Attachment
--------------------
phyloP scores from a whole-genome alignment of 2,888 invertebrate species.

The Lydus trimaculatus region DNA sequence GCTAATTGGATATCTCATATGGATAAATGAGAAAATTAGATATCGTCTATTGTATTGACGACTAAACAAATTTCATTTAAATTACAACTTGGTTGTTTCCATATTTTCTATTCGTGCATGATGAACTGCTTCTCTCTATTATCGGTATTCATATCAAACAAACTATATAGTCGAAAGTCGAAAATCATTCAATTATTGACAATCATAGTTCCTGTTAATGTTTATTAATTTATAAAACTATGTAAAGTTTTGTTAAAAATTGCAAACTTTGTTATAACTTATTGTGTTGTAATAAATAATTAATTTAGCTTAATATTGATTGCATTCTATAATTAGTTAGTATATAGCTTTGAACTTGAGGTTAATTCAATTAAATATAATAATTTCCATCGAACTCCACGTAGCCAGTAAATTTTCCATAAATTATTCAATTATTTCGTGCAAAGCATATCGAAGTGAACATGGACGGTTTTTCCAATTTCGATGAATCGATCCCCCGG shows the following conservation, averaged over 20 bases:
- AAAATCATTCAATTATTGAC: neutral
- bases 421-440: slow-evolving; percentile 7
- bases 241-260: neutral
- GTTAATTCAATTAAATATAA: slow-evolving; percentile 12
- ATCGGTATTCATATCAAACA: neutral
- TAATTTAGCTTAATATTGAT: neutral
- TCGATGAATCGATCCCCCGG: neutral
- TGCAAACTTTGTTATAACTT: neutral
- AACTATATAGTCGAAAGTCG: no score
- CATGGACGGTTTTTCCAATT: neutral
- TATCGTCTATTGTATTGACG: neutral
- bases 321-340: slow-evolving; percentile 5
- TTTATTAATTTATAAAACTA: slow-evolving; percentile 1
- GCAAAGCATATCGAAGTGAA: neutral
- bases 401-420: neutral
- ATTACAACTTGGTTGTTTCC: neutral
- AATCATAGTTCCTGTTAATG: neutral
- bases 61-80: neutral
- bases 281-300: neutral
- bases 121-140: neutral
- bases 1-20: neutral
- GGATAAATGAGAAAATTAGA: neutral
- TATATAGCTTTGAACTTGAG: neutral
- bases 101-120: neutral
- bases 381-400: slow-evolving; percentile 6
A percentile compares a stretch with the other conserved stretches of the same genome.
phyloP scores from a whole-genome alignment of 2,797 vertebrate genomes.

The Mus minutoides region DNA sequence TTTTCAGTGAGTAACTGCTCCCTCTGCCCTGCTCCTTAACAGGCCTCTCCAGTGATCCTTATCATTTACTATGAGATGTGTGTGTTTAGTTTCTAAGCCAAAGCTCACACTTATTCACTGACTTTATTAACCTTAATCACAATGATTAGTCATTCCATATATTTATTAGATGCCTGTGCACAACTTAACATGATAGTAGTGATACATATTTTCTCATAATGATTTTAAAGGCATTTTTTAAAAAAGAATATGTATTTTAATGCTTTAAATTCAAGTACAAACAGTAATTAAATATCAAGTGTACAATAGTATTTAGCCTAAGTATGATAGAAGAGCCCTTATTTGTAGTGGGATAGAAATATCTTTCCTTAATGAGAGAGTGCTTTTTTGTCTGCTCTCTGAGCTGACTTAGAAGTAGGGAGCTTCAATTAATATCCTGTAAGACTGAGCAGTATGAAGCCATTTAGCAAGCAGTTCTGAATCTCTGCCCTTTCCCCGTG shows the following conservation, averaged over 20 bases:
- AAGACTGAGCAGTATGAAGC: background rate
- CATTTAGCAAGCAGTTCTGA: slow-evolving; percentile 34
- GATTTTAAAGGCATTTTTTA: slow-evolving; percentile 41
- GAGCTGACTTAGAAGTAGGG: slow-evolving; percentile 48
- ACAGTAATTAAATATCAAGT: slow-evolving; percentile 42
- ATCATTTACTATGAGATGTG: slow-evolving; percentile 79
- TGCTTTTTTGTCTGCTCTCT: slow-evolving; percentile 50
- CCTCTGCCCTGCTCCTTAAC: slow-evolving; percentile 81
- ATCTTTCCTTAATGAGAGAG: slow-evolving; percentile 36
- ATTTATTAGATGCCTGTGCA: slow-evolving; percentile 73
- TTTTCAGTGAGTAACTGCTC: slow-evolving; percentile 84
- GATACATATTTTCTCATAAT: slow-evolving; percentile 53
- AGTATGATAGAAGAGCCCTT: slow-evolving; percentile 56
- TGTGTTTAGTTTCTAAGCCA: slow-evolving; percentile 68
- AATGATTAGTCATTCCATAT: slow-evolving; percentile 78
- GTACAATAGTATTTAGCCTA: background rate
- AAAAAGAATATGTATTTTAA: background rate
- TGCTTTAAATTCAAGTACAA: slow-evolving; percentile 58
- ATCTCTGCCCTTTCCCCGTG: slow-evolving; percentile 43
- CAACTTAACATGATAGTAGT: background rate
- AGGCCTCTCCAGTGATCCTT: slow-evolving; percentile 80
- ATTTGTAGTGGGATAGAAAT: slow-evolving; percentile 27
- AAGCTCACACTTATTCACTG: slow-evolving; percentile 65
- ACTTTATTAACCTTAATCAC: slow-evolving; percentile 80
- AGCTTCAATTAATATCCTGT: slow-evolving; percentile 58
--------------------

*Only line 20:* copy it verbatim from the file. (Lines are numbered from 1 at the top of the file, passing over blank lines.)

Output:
- bases 61-80: neutral